Volume 10, Issue 12
People. Don’t be mad. I tried to buy Justin Bieber tickets. Be cool ok I have practically morphed with Triple J and I regularly say “have you heard the new Nick Murphy” or other random Australian artists who play the drums with sporks.
But sometimes. You NEED the Biebs and a song with a regular verse-chorus-bridge structure so that your brain doesn’t have to work hard to jam to spork playing.
But alas. My pop dreams have been crushed. I missed out on the presale, then the general sale then the last minute general sale.
So naturally I resorted to the dreaded *shudders* resale
AND TO MY TOTAL SURPRISE (not) THE TICKETS WERE FIVE TIMES THE ORIGINAL PRICE
Ticket scalpers are my nemesis, but the Ticketmaster facilitated ticket scalping is the Hans Gruber to my John McClane, the Joker to my Batman...the Heydon to my Kirby. A legitimate ticketing company, selling the original tickets and facilitating resales at double, triple, sometimes quadruple the original cost.
If you’re new to Ticket injustice, here’s the deal. Ticketmaster resale is a platform for people to sell their unwanted tickets to all Ticketmaster ticketed events like concerts and sporting events. Ticketmaster guarantees all tickets and will replace or source any tickets that turn out to be fake or the seller is dodgy.
This sounds dreamy except that they have no capped price. The vendor sets the price and Ticketmaster charges the buyer a ‘buyer’s fee’.
How’s your outrage meter? Mine was at an 8/10 by this point in the research BUT WAIT THERE’S MORE.
Due to my new found litigious nature, a direct result of law school making me think there’s a law to sue everyone, I went looking. In Victoria, the laws relating to ticket scalpers are the Sports Event Ticketing (Fair Access) Act and more recently the Major Sporting Events Act 2009. In effect, these Acts prohibit the resale of tickets provided the ticket contract has a term printed on the ticket stating that the tickets must not be resold.
At this point I’m having Obs flashbacks, MacRobertson Miller Airlines, is it a ticket, is it a receipt, who remembers how to form a contract?!?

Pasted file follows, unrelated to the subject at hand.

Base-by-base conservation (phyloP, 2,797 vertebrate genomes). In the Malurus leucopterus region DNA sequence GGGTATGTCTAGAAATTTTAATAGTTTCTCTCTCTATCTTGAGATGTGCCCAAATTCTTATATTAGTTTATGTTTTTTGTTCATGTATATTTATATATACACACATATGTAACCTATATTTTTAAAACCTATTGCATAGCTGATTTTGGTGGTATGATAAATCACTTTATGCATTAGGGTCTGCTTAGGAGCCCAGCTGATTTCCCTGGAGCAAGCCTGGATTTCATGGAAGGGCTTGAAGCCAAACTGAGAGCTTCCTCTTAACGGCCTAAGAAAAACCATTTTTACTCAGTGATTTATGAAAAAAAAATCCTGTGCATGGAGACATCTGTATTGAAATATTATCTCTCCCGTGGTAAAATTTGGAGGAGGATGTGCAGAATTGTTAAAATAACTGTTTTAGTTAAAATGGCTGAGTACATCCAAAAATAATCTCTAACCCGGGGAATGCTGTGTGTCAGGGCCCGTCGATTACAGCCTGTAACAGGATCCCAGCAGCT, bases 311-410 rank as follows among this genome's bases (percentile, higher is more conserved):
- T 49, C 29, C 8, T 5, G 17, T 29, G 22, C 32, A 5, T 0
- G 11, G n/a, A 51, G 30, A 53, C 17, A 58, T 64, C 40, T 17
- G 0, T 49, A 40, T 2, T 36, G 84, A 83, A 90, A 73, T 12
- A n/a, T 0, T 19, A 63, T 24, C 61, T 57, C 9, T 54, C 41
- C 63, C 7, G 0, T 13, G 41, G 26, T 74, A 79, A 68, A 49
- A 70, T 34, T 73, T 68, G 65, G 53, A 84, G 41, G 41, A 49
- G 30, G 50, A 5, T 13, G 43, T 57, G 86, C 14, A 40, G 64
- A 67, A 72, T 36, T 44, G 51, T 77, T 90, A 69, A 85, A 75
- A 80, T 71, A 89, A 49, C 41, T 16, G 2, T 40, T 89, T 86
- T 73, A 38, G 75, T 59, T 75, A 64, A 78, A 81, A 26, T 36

But before I can get my Burnside on, I realise this legislation only applies to sporting events.
Outrage meter: Uma Thurman in Kill Bill.
Why should you care? Why does my inability to see Bieber and his ridiculous penchant for low hanging pants affect you?
This is why. It’s coming up on Festival Season, summertime, gigs galore. There’s already Falls Festival Tickets being sold on Viagogo for $800, Beyond the Valley Tickets at $540 and Field Day tickets for $400. I found someone selling a 2006 Big Day Out ticket for $250…Some of these are two to three times the original price. And the real kicker is none of the profit goes back to the artists or the venue. The people behind the live music you love.
See now you’re mad. Don’t worry I’ve got your back. I sent a very strongly worded email to the Department of Justice Consumer Affairs Office and expect to receive a politically correct placating reply any time soon.
But if, like me, you’re still seeing red here is my solution. If someone expects you to pay $200-$300 extra they need to be providing $200-$300 worth of extra services. So I always ask if they plan on driving me to the gig or making me a home cooked meal or pitching my tent.
Don’t go away this summer break thinking you’ve escaped frustrating legal loopholes.
Get informed. Get angry.
Olympia Ward is a first-year JD student and the Secretary-Treasurer-elect of De Minimis. This article is written in her personal capacity.
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